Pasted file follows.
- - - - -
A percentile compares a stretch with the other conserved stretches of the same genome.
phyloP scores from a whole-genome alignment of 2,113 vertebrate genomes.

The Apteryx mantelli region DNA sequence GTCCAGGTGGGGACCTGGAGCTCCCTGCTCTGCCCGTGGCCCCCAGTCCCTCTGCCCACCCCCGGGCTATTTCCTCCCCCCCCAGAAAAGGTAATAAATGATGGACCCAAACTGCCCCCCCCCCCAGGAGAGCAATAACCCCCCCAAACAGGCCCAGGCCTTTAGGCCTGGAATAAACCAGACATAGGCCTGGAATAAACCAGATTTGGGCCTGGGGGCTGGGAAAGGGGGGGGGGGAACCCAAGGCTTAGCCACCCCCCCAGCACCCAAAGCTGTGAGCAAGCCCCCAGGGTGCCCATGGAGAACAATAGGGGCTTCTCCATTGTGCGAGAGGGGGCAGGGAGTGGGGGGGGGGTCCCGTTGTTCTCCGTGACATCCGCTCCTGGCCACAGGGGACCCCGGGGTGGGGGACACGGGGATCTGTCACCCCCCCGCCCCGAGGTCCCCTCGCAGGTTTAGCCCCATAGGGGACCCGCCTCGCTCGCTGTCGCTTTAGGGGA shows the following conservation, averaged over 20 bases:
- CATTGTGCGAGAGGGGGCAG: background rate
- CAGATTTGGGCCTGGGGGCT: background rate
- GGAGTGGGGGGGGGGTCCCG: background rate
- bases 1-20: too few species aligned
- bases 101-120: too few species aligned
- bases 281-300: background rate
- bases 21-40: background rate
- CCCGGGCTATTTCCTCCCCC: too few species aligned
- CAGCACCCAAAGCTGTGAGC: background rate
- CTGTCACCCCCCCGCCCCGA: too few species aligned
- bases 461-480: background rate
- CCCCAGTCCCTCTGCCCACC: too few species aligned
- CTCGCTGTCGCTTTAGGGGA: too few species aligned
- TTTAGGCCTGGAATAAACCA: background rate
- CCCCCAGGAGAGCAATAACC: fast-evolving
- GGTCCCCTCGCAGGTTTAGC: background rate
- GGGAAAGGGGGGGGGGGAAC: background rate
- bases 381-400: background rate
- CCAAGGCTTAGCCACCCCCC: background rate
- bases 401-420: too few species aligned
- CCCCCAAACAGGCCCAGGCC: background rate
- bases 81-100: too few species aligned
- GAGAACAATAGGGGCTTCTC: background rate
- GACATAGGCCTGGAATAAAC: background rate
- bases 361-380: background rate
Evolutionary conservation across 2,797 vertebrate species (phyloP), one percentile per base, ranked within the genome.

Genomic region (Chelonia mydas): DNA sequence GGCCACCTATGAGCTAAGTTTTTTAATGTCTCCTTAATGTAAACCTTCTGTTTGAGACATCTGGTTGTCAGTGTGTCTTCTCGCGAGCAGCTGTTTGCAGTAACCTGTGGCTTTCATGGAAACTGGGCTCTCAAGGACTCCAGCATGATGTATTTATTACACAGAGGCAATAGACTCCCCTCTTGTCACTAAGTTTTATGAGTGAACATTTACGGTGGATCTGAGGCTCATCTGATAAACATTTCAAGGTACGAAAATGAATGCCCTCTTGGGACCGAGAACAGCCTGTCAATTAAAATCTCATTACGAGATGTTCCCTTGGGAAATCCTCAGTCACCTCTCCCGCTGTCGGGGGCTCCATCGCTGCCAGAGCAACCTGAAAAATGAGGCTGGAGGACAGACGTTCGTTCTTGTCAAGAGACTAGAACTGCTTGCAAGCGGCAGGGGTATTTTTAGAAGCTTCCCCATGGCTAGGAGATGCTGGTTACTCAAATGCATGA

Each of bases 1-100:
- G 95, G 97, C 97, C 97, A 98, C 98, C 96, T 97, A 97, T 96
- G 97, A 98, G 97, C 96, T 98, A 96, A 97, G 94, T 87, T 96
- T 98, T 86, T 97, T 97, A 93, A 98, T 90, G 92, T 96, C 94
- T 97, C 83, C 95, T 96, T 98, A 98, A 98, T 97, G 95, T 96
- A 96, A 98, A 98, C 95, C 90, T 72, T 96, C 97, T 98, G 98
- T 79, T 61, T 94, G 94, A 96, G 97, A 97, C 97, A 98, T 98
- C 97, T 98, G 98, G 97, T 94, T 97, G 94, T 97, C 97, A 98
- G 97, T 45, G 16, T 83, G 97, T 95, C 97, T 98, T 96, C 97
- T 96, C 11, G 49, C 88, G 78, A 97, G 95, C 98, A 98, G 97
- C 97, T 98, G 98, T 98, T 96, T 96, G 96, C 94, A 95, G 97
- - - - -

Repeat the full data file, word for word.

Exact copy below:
A percentile compares a stretch with the other conserved stretches of the same genome.
phyloP scores from a whole-genome alignment of 2,113 vertebrate genomes.

The Apteryx mantelli region DNA sequence GTCCAGGTGGGGACCTGGAGCTCCCTGCTCTGCCCGTGGCCCCCAGTCCCTCTGCCCACCCCCGGGCTATTTCCTCCCCCCCCAGAAAAGGTAATAAATGATGGACCCAAACTGCCCCCCCCCCCAGGAGAGCAATAACCCCCCCAAACAGGCCCAGGCCTTTAGGCCTGGAATAAACCAGACATAGGCCTGGAATAAACCAGATTTGGGCCTGGGGGCTGGGAAAGGGGGGGGGGGAACCCAAGGCTTAGCCACCCCCCCAGCACCCAAAGCTGTGAGCAAGCCCCCAGGGTGCCCATGGAGAACAATAGGGGCTTCTCCATTGTGCGAGAGGGGGCAGGGAGTGGGGGGGGGGTCCCGTTGTTCTCCGTGACATCCGCTCCTGGCCACAGGGGACCCCGGGGTGGGGGACACGGGGATCTGTCACCCCCCCGCCCCGAGGTCCCCTCGCAGGTTTAGCCCCATAGGGGACCCGCCTCGCTCGCTGTCGCTTTAGGGGA shows the following conservation, averaged over 20 bases:
- CATTGTGCGAGAGGGGGCAG: background rate
- CAGATTTGGGCCTGGGGGCT: background rate
- GGAGTGGGGGGGGGGTCCCG: background rate
- bases 1-20: too few species aligned
- bases 101-120: too few species aligned
- bases 281-300: background rate
- bases 21-40: background rate
- CCCGGGCTATTTCCTCCCCC: too few species aligned
- CAGCACCCAAAGCTGTGAGC: background rate
- CTGTCACCCCCCCGCCCCGA: too few species aligned
- bases 461-480: background rate
- CCCCAGTCCCTCTGCCCACC: too few species aligned
- CTCGCTGTCGCTTTAGGGGA: too few species aligned
- TTTAGGCCTGGAATAAACCA: background rate
- CCCCCAGGAGAGCAATAACC: fast-evolving
- GGTCCCCTCGCAGGTTTAGC: background rate
- GGGAAAGGGGGGGGGGGAAC: background rate
- bases 381-400: background rate
- CCAAGGCTTAGCCACCCCCC: background rate
- bases 401-420: too few species aligned
- CCCCCAAACAGGCCCAGGCC: background rate
- bases 81-100: too few species aligned
- GAGAACAATAGGGGCTTCTC: background rate
- GACATAGGCCTGGAATAAAC: background rate
- bases 361-380: background rate
Evolutionary conservation across 2,797 vertebrate species (phyloP), one percentile per base, ranked within the genome.

Genomic region (Chelonia mydas): DNA sequence GGCCACCTATGAGCTAAGTTTTTTAATGTCTCCTTAATGTAAACCTTCTGTTTGAGACATCTGGTTGTCAGTGTGTCTTCTCGCGAGCAGCTGTTTGCAGTAACCTGTGGCTTTCATGGAAACTGGGCTCTCAAGGACTCCAGCATGATGTATTTATTACACAGAGGCAATAGACTCCCCTCTTGTCACTAAGTTTTATGAGTGAACATTTACGGTGGATCTGAGGCTCATCTGATAAACATTTCAAGGTACGAAAATGAATGCCCTCTTGGGACCGAGAACAGCCTGTCAATTAAAATCTCATTACGAGATGTTCCCTTGGGAAATCCTCAGTCACCTCTCCCGCTGTCGGGGGCTCCATCGCTGCCAGAGCAACCTGAAAAATGAGGCTGGAGGACAGACGTTCGTTCTTGTCAAGAGACTAGAACTGCTTGCAAGCGGCAGGGGTATTTTTAGAAGCTTCCCCATGGCTAGGAGATGCTGGTTACTCAAATGCATGA

Each of bases 1-100:
- G 95, G 97, C 97, C 97, A 98, C 98, C 96, T 97, A 97, T 96
- G 97, A 98, G 97, C 96, T 98, A 96, A 97, G 94, T 87, T 96
- T 98, T 86, T 97, T 97, A 93, A 98, T 90, G 92, T 96, C 94
- T 97, C 83, C 95, T 96, T 98, A 98, A 98, T 97, G 95, T 96
- A 96, A 98, A 98, C 95, C 90, T 72, T 96, C 97, T 98, G 98
- T 79, T 61, T 94, G 94, A 96, G 97, A 97, C 97, A 98, T 98
- C 97, T 98, G 98, G 97, T 94, T 97, G 94, T 97, C 97, A 98
- G 97, T 45, G 16, T 83, G 97, T 95, C 97, T 98, T 96, C 97
- T 96, C 11, G 49, C 88, G 78, A 97, G 95, C 98, A 98, G 97
- C 97, T 98, G 98, T 98, T 96, T 96, G 96, C 94, A 95, G 97